The World Evangelical Alliance (the WEA) panel of experts report on Wycliffe Bible Translators and Summer Institute of Linguistics is out. The report only covers Wycliffe/SIL Bible translation policy and does not touch on Bible translations in the current controversy as Wycliffe/SIL had initially promised. You can read the report HERE.
First, Wycliffe USA President Bob Creson told Tom Breen of the Associated Press last spring the WEA global review was “to determine whether Wycliffe and affiliated groups are improperly replacing the terms “Son of God” and “God the Father.” Unfortunately, the WEA report did not address this. There are questions Wycliffe/SIL must answer. Mere denials when Wycliffe/SIL have defended these translations to the Presbyterian Church in America (PCA) and the Assemblies of God don’t address the issue. It is time for Wycliffe/SIL to come clean.
Second, the report claims:
These candidates represented the diversity of needed scholars and included persons from diverse global contexts, with a mix of men and women, and with none who had any working relationship with Wycliffe and SIL International at present or in the past. The Panel formation was completed by September 30, 2012 with 12 outstanding members prepared to undertake the review process.
It fails to mention Dr. Robert E. Cooley and SIL Executive Director, Freddy Boswell, Jr., served on the board of Oral Roberts University together. Also, Wycliffe/SIL had approached Dr. Cooley to help Wycliffe/SIL with the standoff with the Assemblies of God prior to Wycliffe/SIL recommending him to the WEA. Wycliffe/SIL internal memo shows Wycliffe/SIL recommended him to participate in the review process “from a position supportive of SIL’s Best Practices,” the document the panel just reviewed. I notified the WEA of this serious integrity issues several weeks before the WEA appointed Dr. Cooley. The WEA thanked me for my concerns and did nothing.
Third, the report also claims:
Panel had free access to Wycliffe and SIL International resources needed to complete its mandate, and the Panel wishes to express its appreciation to Wycliffe and SIL International for supplying all requested data and resources.
On the contrary, the panel did not have “free access” to Wycliffe/SIL members who were opposed Wycliffe/SIL translation practices. The panel only heard from those supporting Wycliffe/SIL translation practices.
Fourth, the WEA panel report pretty affirms Wycliffe/SIL translation policy, SIL Best Practices, which Dr. Cooley was “supportive” of prior to the WEA review panel being established. The SIL Best Practices allowed wiggle room and the WEA panel recommendation just followed suit. On page 6:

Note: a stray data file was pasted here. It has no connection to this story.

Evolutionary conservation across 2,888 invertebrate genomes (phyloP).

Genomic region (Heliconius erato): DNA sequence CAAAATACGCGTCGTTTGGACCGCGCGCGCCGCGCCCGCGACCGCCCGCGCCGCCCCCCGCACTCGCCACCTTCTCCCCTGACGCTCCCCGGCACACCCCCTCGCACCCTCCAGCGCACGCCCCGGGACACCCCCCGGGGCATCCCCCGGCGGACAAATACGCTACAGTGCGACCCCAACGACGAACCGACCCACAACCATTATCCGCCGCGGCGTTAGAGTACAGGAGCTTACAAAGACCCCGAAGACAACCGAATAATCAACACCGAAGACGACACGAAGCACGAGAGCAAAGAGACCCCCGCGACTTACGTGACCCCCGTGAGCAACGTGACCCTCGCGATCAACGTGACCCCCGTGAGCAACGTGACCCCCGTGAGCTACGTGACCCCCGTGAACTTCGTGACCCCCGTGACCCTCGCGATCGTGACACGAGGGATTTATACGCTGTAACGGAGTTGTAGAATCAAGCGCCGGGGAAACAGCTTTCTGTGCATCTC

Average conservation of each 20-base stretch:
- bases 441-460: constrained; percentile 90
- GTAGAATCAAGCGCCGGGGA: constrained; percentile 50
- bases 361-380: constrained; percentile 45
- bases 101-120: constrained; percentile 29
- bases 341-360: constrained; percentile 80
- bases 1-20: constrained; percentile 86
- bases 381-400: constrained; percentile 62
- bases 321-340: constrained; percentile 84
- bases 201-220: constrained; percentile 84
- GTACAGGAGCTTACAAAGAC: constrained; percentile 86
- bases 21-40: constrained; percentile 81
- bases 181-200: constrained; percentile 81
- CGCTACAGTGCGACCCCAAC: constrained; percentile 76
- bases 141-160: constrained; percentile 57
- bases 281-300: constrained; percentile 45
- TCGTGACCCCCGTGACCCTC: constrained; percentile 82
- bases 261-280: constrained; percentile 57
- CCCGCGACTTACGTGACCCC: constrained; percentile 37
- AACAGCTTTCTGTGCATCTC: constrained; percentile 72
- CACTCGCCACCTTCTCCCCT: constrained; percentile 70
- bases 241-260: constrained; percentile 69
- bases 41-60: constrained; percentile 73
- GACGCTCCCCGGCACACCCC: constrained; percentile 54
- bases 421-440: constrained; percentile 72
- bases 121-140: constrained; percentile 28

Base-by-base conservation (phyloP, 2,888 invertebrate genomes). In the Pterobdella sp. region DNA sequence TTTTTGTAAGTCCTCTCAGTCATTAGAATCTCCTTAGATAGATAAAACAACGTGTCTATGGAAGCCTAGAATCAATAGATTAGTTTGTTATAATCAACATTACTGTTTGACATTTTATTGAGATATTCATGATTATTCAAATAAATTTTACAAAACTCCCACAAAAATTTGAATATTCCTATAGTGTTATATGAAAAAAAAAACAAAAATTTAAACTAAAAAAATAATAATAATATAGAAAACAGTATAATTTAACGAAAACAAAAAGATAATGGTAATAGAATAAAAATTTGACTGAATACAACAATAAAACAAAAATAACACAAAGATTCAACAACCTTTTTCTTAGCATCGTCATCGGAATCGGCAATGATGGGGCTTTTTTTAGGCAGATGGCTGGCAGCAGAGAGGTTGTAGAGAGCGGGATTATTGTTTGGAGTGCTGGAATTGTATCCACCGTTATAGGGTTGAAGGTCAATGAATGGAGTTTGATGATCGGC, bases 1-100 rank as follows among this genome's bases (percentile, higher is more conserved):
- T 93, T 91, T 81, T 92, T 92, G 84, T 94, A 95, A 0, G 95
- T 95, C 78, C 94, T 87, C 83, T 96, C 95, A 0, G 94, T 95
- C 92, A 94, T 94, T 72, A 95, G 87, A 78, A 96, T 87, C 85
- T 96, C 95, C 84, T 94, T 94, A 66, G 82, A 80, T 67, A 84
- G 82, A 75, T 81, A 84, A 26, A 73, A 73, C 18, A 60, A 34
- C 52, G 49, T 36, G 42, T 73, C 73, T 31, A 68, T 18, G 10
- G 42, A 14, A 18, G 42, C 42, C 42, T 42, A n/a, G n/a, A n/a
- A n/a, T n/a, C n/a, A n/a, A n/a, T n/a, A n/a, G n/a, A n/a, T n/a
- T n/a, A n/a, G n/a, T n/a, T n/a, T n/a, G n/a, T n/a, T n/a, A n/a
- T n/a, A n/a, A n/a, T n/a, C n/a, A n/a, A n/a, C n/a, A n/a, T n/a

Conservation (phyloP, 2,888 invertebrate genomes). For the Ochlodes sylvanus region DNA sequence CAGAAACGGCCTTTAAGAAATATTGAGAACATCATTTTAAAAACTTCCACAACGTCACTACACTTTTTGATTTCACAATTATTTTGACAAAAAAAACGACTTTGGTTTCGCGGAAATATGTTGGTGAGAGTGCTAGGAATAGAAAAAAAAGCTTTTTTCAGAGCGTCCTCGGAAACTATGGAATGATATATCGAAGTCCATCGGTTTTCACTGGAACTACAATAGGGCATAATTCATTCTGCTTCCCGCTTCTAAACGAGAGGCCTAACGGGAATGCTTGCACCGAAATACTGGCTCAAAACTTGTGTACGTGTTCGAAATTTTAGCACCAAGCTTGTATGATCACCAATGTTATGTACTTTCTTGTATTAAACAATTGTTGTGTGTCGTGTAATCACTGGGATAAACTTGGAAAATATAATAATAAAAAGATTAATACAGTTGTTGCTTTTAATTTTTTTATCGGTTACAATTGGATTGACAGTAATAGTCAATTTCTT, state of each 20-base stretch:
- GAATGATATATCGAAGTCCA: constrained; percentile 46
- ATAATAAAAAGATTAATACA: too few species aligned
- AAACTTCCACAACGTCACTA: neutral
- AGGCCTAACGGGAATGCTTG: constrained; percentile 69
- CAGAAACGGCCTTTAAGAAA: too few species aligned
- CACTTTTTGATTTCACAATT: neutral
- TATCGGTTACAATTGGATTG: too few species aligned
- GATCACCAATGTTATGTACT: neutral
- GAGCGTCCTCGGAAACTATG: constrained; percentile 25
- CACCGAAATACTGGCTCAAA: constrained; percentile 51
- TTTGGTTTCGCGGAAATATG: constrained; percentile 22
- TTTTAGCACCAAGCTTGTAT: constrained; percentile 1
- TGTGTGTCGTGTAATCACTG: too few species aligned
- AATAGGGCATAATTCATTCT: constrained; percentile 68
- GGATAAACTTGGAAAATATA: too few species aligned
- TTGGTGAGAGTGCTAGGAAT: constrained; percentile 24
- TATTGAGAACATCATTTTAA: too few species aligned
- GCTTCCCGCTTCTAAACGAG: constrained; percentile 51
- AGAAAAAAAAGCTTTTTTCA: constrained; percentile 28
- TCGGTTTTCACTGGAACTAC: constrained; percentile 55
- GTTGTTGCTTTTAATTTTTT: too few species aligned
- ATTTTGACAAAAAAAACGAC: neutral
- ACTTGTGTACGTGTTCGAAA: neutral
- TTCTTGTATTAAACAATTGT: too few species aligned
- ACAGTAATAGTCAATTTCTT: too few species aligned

For example, as the biblical context allows, the word for “father” might be rendered with the equivalent of “heavenly Father” when referring to God, and the word for “son” might be rendered with the equivalent of “divine Son,” “eternal Son,” or “heavenly Son” when referring to Jesus.
Wycliffe/SIL betrayed the church universal by translating, consulting and producing Bible translations that were heretical when they had a wiggle room. This report is no different.
Fifth, the WEA global panel mad a glaring error in arriving at the above conclusion. Here is a major oops which even native Arabic speakers on the panel could not catch. The panel report, on page 18 and 19, quotes a verse from the Qur’an to show how “translating” “Son” accurately in Muslim content might be problematic. The Qur’an verse that they think “illustrate the depth of the Muslim abhorrence to the idea of God possessing a son” does not refer to what they had in mind. The Arabic word used in this verse “waladan” for “son” has sexual connotation but “ibn,” another Arabic word for “son” does not. I have addressed this issue in two posts HERE and HERE. Wycliffe experts had confused “ibn” with “waladan” [derived from “walad”], and now the WEA panel of experts has followed suit as if Wycliffe/SIL experts supporting Wycliffe/SIL translation policy were advising the panel. Here is the Qur’an quote:
19:88-92 argues, “They say: ‘(God) Most Gracious has begotten a son!’ Indeed ye have put forth a thing most monstrous! At it the skies are ready to burst, the earth to split asunder, and the mountains to fall down in utter ruin, That they should invoke a son for (God) Most Gracious. For it is not consonant with the majesty of (God) Most Gracious that He should beget a son.”
In conclusion, Creson told Jeff Kunerth of the Orlando Sentinel last summer, “In dispute are about 200 of the 1,500 Bible translations completed by Wycliffe since it started in 1917.” Wycliffe USA Chief Operating Officer, Russ Hersman, talked with Emily Belz of the World Magazine. She wrote an article stating:
Such terms, Hersman said, are “outside the borders.” Hersman estimated that of 200 translation projects Wycliffe/SIL linguists have undertaken in Muslim contexts, about 30 or 40 “employ some alternate renderings” for the divine familial terms. One example Hersman gave of an alternate rendering would be translated in English as “beloved son of God” or “beloved one from God.”
Wycliffe/SIL can’t fool Christians with the WEA panel report which essentially endorses their current translation policy. These organizations need to come clean. Relying on the corrupt WEA—not necessarily panel members—to come up with a document that essentially mirrors their current translation policy is not a solution, but the beginning of their downfall.